PIOs (pilot induced ocillations) were also something inexperienced gyro pilots got involved with that proved deadly. That has been overcome for the most part by better training and the addition of effective horizontal stabilizers.
    The performance and flight characteristics of those thangs still are intrigueing, nonetheless.
     
  4. Helopilot

    Helopilot

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    the gyro is like any aircraft, it takes training and practice. Go to www.rotaryforum.com and lurk and ask questions. The gyro has undergone many improvements in recent years and is safer that ever. It the next best thing to a helicopter. As slow as 12 knots and as fast as 100+ it is very versital. Caution, it is addictive!!! Prices are anywhere from 9k for basic to 50k for all the bells and whistles.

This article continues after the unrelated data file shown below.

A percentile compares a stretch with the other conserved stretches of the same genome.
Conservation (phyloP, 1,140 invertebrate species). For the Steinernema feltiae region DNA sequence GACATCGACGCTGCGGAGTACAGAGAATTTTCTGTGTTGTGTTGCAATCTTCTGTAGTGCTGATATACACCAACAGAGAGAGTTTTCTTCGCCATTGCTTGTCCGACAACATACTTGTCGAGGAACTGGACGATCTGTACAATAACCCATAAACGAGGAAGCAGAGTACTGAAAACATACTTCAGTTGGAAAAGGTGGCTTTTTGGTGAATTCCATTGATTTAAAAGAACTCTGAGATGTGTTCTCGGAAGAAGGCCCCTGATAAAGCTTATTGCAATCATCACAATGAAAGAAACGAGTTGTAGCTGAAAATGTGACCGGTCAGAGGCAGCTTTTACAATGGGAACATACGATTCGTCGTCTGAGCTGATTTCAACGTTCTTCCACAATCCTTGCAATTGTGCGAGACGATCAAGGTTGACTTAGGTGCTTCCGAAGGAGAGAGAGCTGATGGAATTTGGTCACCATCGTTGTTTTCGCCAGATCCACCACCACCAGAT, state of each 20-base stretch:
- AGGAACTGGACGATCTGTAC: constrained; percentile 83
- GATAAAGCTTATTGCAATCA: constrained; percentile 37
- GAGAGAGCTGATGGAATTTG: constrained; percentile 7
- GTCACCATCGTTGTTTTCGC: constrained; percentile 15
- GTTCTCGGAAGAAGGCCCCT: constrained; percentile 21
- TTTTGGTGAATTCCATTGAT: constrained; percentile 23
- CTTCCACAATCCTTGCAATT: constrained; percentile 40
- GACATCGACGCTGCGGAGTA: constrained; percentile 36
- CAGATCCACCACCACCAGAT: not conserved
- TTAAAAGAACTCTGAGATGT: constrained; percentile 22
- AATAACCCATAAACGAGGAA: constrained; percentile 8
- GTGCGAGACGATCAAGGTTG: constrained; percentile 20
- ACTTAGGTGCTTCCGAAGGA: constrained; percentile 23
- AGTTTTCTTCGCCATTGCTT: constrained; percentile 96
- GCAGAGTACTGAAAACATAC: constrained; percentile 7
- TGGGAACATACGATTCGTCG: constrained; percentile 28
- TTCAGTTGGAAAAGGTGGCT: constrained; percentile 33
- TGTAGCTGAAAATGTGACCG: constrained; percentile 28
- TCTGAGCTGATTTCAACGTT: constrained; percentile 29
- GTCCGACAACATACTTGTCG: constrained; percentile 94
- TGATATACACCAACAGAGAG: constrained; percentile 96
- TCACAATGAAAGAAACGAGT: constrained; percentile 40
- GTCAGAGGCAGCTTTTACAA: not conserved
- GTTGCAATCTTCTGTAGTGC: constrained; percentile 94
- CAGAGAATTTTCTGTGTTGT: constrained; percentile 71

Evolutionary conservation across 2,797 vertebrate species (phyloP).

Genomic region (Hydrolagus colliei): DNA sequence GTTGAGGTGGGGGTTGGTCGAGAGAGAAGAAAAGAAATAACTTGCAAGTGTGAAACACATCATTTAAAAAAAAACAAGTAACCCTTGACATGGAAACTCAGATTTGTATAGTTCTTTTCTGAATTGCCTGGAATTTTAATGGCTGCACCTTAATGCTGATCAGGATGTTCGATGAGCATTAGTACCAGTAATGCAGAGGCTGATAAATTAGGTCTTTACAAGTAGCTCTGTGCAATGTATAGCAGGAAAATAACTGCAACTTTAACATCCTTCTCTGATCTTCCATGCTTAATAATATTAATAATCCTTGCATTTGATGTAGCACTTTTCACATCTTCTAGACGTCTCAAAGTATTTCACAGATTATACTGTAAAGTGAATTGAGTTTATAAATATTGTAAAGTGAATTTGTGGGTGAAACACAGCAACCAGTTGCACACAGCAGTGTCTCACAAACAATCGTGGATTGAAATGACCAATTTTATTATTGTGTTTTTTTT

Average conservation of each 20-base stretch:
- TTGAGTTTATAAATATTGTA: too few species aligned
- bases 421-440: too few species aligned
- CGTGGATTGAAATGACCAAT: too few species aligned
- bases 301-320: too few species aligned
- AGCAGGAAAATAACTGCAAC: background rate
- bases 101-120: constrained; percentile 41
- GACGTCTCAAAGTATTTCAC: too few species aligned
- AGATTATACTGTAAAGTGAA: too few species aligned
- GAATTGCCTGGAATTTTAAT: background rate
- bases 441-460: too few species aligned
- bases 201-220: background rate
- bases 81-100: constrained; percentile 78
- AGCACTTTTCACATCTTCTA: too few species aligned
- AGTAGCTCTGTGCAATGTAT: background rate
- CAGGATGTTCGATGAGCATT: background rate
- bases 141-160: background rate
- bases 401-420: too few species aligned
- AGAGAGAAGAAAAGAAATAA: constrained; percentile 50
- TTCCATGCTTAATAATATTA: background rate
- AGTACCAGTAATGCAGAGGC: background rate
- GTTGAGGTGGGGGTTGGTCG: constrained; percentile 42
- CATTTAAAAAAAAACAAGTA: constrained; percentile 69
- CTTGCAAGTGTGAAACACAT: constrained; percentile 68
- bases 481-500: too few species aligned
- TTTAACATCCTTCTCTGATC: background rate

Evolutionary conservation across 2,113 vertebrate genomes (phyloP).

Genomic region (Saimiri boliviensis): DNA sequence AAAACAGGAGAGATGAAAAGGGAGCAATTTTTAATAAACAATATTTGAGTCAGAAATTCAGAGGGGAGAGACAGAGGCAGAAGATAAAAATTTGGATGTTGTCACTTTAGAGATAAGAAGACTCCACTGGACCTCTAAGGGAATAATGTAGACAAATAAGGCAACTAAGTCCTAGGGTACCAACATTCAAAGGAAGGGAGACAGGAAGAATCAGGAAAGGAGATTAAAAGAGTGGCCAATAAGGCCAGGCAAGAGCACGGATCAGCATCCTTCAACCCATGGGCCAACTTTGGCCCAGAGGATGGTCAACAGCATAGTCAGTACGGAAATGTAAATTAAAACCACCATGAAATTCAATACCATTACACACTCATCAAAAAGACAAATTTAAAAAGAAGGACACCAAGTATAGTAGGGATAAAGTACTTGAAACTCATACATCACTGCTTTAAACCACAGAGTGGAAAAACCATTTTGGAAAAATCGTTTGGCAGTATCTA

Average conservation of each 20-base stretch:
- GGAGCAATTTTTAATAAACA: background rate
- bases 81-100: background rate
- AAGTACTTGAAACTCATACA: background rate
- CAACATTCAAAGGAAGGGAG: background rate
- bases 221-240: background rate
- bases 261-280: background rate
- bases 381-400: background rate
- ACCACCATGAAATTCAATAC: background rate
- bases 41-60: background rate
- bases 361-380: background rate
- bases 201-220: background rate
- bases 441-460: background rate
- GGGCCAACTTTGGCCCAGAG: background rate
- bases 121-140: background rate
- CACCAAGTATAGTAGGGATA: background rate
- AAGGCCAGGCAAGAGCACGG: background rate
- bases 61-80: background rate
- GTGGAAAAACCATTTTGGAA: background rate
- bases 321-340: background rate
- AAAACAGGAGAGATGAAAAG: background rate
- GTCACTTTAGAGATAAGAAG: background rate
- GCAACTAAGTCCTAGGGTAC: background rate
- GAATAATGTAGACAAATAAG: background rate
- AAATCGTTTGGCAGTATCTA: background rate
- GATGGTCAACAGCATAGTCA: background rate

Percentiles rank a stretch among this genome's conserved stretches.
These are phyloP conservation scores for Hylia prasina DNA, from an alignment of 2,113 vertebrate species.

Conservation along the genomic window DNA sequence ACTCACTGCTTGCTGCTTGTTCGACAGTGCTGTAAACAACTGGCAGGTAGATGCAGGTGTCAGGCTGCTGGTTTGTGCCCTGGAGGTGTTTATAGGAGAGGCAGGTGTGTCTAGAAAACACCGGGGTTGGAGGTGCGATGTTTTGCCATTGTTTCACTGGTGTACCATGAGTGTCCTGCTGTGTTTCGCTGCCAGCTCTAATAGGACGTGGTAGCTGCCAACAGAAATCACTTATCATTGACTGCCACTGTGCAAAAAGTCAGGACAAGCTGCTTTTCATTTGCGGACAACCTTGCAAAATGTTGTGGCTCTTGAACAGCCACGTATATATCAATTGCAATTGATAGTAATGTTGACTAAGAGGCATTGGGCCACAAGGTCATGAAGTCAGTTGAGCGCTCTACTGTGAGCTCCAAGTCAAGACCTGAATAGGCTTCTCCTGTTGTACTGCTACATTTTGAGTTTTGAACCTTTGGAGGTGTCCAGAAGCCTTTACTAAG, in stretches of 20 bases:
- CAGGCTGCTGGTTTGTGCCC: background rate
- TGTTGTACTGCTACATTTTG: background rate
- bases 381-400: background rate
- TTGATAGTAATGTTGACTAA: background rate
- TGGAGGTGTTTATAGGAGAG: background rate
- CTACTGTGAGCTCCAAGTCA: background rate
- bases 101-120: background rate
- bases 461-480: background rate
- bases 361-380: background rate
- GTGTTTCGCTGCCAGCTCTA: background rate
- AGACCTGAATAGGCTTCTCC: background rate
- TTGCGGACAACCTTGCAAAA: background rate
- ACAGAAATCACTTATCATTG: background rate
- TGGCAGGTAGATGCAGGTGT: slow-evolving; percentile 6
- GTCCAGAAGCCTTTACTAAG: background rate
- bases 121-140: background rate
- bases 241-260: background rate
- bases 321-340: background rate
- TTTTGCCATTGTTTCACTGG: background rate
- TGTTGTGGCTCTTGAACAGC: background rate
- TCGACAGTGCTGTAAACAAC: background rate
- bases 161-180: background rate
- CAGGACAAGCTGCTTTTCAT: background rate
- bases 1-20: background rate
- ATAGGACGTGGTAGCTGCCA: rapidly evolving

Dennis
     
  5. Helopilot

    Helopilot

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    the gyro is like any aircraft, it takes training and practice. Go to www.rotaryforum.com and lurk and ask questions. The gyro has undergone many improvements in recent years and is safer that ever. It the next best thing to a helicopter. As slow as 12 knots and as fast as 100+ it is very versital. Caution, it is addictive!!! Prices are anywhere from 9k for basic to 50k for all the bells and whistles.

    Dennis
     
  6. Skyhook

    Skyhook

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    Helopilot, I have checked out that site and have done some lurking. I also just joined a rotocraft outfit (a couple of weeks back, forgot the exact moniker) and am looking forward to gaining info. The things do have appeal.
    A couple of years back a fellow from neighboring VT came flitting over and I remember doing some gawking then when he landed in about ten feet. :cool: